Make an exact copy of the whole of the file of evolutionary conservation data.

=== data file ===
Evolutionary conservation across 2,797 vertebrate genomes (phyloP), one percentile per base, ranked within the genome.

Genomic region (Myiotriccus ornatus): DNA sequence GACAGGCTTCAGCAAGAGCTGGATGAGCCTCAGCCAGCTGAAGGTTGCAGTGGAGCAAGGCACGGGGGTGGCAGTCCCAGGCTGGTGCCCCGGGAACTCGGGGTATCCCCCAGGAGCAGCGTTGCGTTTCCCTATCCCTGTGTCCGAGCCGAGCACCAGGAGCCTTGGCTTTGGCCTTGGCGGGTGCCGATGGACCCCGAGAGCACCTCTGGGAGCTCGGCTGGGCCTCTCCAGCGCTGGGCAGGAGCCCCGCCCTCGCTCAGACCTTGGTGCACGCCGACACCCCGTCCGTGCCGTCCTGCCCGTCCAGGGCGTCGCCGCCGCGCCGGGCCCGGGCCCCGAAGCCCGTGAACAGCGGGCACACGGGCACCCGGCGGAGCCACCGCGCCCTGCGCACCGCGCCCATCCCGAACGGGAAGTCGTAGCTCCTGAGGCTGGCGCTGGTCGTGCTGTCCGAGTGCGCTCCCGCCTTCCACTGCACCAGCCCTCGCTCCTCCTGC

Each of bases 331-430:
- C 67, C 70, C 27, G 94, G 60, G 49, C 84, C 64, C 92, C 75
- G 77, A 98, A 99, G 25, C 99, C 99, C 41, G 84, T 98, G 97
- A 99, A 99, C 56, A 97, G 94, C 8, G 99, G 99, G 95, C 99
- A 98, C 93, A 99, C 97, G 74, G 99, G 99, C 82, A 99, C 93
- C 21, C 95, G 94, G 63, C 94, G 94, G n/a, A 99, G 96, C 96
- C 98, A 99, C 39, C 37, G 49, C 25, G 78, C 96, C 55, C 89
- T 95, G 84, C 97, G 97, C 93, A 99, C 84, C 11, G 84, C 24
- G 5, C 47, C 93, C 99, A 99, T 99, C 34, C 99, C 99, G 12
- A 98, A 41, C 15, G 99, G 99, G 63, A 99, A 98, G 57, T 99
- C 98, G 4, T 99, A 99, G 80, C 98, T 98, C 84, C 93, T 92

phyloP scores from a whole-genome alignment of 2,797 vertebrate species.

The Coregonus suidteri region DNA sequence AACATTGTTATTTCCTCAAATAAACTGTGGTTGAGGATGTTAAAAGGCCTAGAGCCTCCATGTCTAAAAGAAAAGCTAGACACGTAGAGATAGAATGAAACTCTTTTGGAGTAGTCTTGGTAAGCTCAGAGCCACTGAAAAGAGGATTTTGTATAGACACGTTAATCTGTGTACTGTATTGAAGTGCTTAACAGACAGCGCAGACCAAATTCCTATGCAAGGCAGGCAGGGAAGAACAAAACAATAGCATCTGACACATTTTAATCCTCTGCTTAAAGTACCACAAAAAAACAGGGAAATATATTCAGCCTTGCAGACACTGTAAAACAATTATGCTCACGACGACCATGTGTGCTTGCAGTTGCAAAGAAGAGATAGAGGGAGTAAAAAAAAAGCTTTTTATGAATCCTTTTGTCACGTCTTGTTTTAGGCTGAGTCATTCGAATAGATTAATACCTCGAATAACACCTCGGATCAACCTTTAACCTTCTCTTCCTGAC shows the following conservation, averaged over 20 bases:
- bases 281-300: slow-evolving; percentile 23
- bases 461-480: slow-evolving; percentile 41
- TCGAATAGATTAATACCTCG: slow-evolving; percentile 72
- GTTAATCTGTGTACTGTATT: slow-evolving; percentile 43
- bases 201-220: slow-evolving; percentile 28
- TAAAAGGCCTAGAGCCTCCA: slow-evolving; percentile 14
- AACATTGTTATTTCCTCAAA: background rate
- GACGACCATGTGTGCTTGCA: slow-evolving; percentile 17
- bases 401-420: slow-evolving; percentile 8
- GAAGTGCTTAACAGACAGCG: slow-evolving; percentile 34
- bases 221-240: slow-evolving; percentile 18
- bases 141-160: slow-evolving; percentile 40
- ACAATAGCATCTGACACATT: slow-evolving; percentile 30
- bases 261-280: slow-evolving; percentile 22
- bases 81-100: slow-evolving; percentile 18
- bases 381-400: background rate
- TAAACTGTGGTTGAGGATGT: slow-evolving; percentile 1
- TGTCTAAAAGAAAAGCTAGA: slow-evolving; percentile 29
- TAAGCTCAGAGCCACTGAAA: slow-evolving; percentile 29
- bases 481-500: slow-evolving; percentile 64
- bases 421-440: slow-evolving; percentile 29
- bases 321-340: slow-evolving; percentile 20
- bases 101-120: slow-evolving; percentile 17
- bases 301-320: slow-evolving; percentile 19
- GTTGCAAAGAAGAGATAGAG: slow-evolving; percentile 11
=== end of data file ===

Evolutionary conservation across 2,797 vertebrate genomes (phyloP), one percentile per base, ranked within the genome.

Genomic region (Myiotriccus ornatus): DNA sequence GACAGGCTTCAGCAAGAGCTGGATGAGCCTCAGCCAGCTGAAGGTTGCAGTGGAGCAAGGCACGGGGGTGGCAGTCCCAGGCTGGTGCCCCGGGAACTCGGGGTATCCCCCAGGAGCAGCGTTGCGTTTCCCTATCCCTGTGTCCGAGCCGAGCACCAGGAGCCTTGGCTTTGGCCTTGGCGGGTGCCGATGGACCCCGAGAGCACCTCTGGGAGCTCGGCTGGGCCTCTCCAGCGCTGGGCAGGAGCCCCGCCCTCGCTCAGACCTTGGTGCACGCCGACACCCCGTCCGTGCCGTCCTGCCCGTCCAGGGCGTCGCCGCCGCGCCGGGCCCGGGCCCCGAAGCCCGTGAACAGCGGGCACACGGGCACCCGGCGGAGCCACCGCGCCCTGCGCACCGCGCCCATCCCGAACGGGAAGTCGTAGCTCCTGAGGCTGGCGCTGGTCGTGCTGTCCGAGTGCGCTCCCGCCTTCCACTGCACCAGCCCTCGCTCCTCCTGC

Each of bases 331-430:
- C 67, C 70, C 27, G 94, G 60, G 49, C 84, C 64, C 92, C 75
- G 77, A 98, A 99, G 25, C 99, C 99, C 41, G 84, T 98, G 97
- A 99, A 99, C 56, A 97, G 94, C 8, G 99, G 99, G 95, C 99
- A 98, C 93, A 99, C 97, G 74, G 99, G 99, C 82, A 99, C 93
- C 21, C 95, G 94, G 63, C 94, G 94, G n/a, A 99, G 96, C 96
- C 98, A 99, C 39, C 37, G 49, C 25, G 78, C 96, C 55, C 89
- T 95, G 84, C 97, G 97, C 93, A 99, C 84, C 11, G 84, C 24
- G 5, C 47, C 93, C 99, A 99, T 99, C 34, C 99, C 99, G 12
- A 98, A 41, C 15, G 99, G 99, G 63, A 99, A 98, G 57, T 99
- C 98, G 4, T 99, A 99, G 80, C 98, T 98, C 84, C 93, T 92

phyloP scores from a whole-genome alignment of 2,797 vertebrate species.

The Coregonus suidteri region DNA sequence AACATTGTTATTTCCTCAAATAAACTGTGGTTGAGGATGTTAAAAGGCCTAGAGCCTCCATGTCTAAAAGAAAAGCTAGACACGTAGAGATAGAATGAAACTCTTTTGGAGTAGTCTTGGTAAGCTCAGAGCCACTGAAAAGAGGATTTTGTATAGACACGTTAATCTGTGTACTGTATTGAAGTGCTTAACAGACAGCGCAGACCAAATTCCTATGCAAGGCAGGCAGGGAAGAACAAAACAATAGCATCTGACACATTTTAATCCTCTGCTTAAAGTACCACAAAAAAACAGGGAAATATATTCAGCCTTGCAGACACTGTAAAACAATTATGCTCACGACGACCATGTGTGCTTGCAGTTGCAAAGAAGAGATAGAGGGAGTAAAAAAAAAGCTTTTTATGAATCCTTTTGTCACGTCTTGTTTTAGGCTGAGTCATTCGAATAGATTAATACCTCGAATAACACCTCGGATCAACCTTTAACCTTCTCTTCCTGAC shows the following conservation, averaged over 20 bases:
- bases 281-300: slow-evolving; percentile 23
- bases 461-480: slow-evolving; percentile 41
- TCGAATAGATTAATACCTCG: slow-evolving; percentile 72
- GTTAATCTGTGTACTGTATT: slow-evolving; percentile 43
- bases 201-220: slow-evolving; percentile 28
- TAAAAGGCCTAGAGCCTCCA: slow-evolving; percentile 14
- AACATTGTTATTTCCTCAAA: background rate
- GACGACCATGTGTGCTTGCA: slow-evolving; percentile 17
- bases 401-420: slow-evolving; percentile 8
- GAAGTGCTTAACAGACAGCG: slow-evolving; percentile 34
- bases 221-240: slow-evolving; percentile 18
- bases 141-160: slow-evolving; percentile 40
- ACAATAGCATCTGACACATT: slow-evolving; percentile 30
- bases 261-280: slow-evolving; percentile 22
- bases 81-100: slow-evolving; percentile 18
- bases 381-400: background rate
- TAAACTGTGGTTGAGGATGT: slow-evolving; percentile 1
- TGTCTAAAAGAAAAGCTAGA: slow-evolving; percentile 29
- TAAGCTCAGAGCCACTGAAA: slow-evolving; percentile 29
- bases 481-500: slow-evolving; percentile 64
- bases 421-440: slow-evolving; percentile 29
- bases 321-340: slow-evolving; percentile 20
- bases 101-120: slow-evolving; percentile 17
- bases 301-320: slow-evolving; percentile 19
- GTTGCAAAGAAGAGATAGAG: slow-evolving; percentile 11